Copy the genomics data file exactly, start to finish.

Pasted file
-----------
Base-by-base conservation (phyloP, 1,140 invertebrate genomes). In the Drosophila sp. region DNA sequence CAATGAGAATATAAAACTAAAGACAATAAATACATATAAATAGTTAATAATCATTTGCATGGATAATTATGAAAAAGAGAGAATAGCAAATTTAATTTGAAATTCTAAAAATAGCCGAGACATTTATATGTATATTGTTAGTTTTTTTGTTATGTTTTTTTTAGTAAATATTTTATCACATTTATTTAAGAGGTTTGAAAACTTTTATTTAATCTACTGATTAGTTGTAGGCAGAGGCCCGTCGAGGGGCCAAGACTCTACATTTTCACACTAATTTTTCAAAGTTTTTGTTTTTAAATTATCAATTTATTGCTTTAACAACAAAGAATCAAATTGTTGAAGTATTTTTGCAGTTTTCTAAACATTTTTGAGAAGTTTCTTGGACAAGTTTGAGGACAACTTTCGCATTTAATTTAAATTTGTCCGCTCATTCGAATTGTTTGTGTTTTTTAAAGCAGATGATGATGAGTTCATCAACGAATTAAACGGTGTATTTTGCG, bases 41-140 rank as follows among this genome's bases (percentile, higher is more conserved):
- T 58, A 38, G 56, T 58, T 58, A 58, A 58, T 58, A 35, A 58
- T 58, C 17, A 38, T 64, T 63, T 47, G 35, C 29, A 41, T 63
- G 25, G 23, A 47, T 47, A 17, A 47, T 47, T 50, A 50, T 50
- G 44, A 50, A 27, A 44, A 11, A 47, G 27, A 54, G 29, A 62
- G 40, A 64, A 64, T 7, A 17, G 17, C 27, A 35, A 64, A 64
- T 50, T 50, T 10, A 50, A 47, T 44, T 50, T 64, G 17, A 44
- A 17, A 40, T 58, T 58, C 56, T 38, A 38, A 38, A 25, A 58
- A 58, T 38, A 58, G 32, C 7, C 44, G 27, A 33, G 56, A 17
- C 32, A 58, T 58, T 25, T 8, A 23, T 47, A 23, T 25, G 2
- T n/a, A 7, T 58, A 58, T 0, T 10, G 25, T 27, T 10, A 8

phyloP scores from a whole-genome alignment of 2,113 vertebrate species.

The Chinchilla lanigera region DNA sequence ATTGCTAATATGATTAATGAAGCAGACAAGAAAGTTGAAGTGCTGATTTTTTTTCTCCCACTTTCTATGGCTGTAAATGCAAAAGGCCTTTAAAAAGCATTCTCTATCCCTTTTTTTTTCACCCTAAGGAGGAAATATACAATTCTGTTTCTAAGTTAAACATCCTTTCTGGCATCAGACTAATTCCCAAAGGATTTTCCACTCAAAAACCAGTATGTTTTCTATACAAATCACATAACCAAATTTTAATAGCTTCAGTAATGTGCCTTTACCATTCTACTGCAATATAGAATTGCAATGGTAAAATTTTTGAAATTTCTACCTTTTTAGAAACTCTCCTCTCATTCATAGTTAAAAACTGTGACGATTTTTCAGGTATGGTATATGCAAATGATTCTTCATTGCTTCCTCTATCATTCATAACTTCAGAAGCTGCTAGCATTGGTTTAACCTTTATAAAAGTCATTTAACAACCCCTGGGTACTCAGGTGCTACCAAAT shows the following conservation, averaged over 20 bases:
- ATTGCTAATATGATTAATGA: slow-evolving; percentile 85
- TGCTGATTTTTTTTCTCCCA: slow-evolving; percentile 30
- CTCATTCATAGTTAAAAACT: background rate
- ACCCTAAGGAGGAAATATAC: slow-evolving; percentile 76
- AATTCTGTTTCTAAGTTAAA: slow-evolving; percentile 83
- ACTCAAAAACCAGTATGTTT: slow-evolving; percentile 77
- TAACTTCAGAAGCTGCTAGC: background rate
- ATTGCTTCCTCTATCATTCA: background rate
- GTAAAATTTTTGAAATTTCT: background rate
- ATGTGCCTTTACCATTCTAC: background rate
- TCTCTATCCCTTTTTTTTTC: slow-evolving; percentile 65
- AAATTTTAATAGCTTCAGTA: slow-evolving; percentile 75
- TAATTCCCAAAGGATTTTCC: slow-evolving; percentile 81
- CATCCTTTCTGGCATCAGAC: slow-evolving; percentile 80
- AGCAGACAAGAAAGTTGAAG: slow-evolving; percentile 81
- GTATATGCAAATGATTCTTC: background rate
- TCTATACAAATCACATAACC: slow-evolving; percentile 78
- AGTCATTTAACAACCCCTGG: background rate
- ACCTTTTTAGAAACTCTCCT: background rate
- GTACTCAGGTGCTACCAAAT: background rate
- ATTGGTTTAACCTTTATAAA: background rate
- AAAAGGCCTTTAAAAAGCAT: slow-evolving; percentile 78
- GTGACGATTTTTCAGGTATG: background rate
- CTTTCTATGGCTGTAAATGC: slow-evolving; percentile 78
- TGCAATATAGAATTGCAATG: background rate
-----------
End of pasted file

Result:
Base-by-base conservation (phyloP, 1,140 invertebrate genomes). In the Drosophila sp. region DNA sequence CAATGAGAATATAAAACTAAAGACAATAAATACATATAAATAGTTAATAATCATTTGCATGGATAATTATGAAAAAGAGAGAATAGCAAATTTAATTTGAAATTCTAAAAATAGCCGAGACATTTATATGTATATTGTTAGTTTTTTTGTTATGTTTTTTTTAGTAAATATTTTATCACATTTATTTAAGAGGTTTGAAAACTTTTATTTAATCTACTGATTAGTTGTAGGCAGAGGCCCGTCGAGGGGCCAAGACTCTACATTTTCACACTAATTTTTCAAAGTTTTTGTTTTTAAATTATCAATTTATTGCTTTAACAACAAAGAATCAAATTGTTGAAGTATTTTTGCAGTTTTCTAAACATTTTTGAGAAGTTTCTTGGACAAGTTTGAGGACAACTTTCGCATTTAATTTAAATTTGTCCGCTCATTCGAATTGTTTGTGTTTTTTAAAGCAGATGATGATGAGTTCATCAACGAATTAAACGGTGTATTTTGCG, bases 41-140 rank as follows among this genome's bases (percentile, higher is more conserved):
- T 58, A 38, G 56, T 58, T 58, A 58, A 58, T 58, A 35, A 58
- T 58, C 17, A 38, T 64, T 63, T 47, G 35, C 29, A 41, T 63
- G 25, G 23, A 47, T 47, A 17, A 47, T 47, T 50, A 50, T 50
- G 44, A 50, A 27, A 44, A 11, A 47, G 27, A 54, G 29, A 62
- G 40, A 64, A 64, T 7, A 17, G 17, C 27, A 35, A 64, A 64
- T 50, T 50, T 10, A 50, A 47, T 44, T 50, T 64, G 17, A 44
- A 17, A 40, T 58, T 58, C 56, T 38, A 38, A 38, A 25, A 58
- A 58, T 38, A 58, G 32, C 7, C 44, G 27, A 33, G 56, A 17
- C 32, A 58, T 58, T 25, T 8, A 23, T 47, A 23, T 25, G 2
- T n/a, A 7, T 58, A 58, T 0, T 10, G 25, T 27, T 10, A 8

phyloP scores from a whole-genome alignment of 2,113 vertebrate species.

The Chinchilla lanigera region DNA sequence ATTGCTAATATGATTAATGAAGCAGACAAGAAAGTTGAAGTGCTGATTTTTTTTCTCCCACTTTCTATGGCTGTAAATGCAAAAGGCCTTTAAAAAGCATTCTCTATCCCTTTTTTTTTCACCCTAAGGAGGAAATATACAATTCTGTTTCTAAGTTAAACATCCTTTCTGGCATCAGACTAATTCCCAAAGGATTTTCCACTCAAAAACCAGTATGTTTTCTATACAAATCACATAACCAAATTTTAATAGCTTCAGTAATGTGCCTTTACCATTCTACTGCAATATAGAATTGCAATGGTAAAATTTTTGAAATTTCTACCTTTTTAGAAACTCTCCTCTCATTCATAGTTAAAAACTGTGACGATTTTTCAGGTATGGTATATGCAAATGATTCTTCATTGCTTCCTCTATCATTCATAACTTCAGAAGCTGCTAGCATTGGTTTAACCTTTATAAAAGTCATTTAACAACCCCTGGGTACTCAGGTGCTACCAAAT shows the following conservation, averaged over 20 bases:
- ATTGCTAATATGATTAATGA: slow-evolving; percentile 85
- TGCTGATTTTTTTTCTCCCA: slow-evolving; percentile 30
- CTCATTCATAGTTAAAAACT: background rate
- ACCCTAAGGAGGAAATATAC: slow-evolving; percentile 76
- AATTCTGTTTCTAAGTTAAA: slow-evolving; percentile 83
- ACTCAAAAACCAGTATGTTT: slow-evolving; percentile 77
- TAACTTCAGAAGCTGCTAGC: background rate
- ATTGCTTCCTCTATCATTCA: background rate
- GTAAAATTTTTGAAATTTCT: background rate
- ATGTGCCTTTACCATTCTAC: background rate
- TCTCTATCCCTTTTTTTTTC: slow-evolving; percentile 65
- AAATTTTAATAGCTTCAGTA: slow-evolving; percentile 75
- TAATTCCCAAAGGATTTTCC: slow-evolving; percentile 81
- CATCCTTTCTGGCATCAGAC: slow-evolving; percentile 80
- AGCAGACAAGAAAGTTGAAG: slow-evolving; percentile 81
- GTATATGCAAATGATTCTTC: background rate
- TCTATACAAATCACATAACC: slow-evolving; percentile 78
- AGTCATTTAACAACCCCTGG: background rate
- ACCTTTTTAGAAACTCTCCT: background rate
- GTACTCAGGTGCTACCAAAT: background rate
- ATTGGTTTAACCTTTATAAA: background rate
- AAAAGGCCTTTAAAAAGCAT: slow-evolving; percentile 78
- GTGACGATTTTTCAGGTATG: background rate
- CTTTCTATGGCTGTAAATGC: slow-evolving; percentile 78
- TGCAATATAGAATTGCAATG: background rate